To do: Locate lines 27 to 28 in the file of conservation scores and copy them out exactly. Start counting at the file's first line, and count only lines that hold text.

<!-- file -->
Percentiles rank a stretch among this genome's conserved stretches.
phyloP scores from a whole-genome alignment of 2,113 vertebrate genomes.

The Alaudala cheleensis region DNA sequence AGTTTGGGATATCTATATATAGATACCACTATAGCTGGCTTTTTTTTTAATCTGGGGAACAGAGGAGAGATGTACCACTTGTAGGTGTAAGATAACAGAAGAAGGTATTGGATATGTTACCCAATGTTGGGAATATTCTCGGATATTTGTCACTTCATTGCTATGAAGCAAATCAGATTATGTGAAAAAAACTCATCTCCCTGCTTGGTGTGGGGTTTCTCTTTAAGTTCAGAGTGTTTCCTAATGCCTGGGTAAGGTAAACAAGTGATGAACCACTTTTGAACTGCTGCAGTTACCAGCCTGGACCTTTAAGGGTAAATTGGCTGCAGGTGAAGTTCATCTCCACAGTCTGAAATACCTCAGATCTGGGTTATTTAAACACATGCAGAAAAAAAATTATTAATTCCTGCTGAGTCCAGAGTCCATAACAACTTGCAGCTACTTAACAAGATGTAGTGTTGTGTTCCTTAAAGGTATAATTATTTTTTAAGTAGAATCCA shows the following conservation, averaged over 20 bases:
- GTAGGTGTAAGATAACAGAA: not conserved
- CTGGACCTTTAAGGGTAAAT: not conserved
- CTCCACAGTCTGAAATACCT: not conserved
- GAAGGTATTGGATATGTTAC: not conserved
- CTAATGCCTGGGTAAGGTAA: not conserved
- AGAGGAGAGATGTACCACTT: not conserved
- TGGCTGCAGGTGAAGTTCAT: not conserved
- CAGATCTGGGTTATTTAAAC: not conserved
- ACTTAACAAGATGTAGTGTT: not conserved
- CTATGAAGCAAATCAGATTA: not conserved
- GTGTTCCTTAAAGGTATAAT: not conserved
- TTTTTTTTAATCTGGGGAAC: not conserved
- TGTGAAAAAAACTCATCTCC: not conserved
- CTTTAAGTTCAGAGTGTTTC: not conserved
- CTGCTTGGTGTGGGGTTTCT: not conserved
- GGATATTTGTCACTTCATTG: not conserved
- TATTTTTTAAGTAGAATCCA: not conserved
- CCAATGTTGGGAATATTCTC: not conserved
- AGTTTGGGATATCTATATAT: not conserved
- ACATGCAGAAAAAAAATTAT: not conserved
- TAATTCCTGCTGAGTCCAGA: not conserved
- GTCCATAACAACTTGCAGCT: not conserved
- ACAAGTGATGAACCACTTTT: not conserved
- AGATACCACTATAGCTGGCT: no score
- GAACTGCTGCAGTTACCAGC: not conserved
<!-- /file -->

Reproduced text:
- AGATACCACTATAGCTGGCT: no score
- GAACTGCTGCAGTTACCAGC: not conserved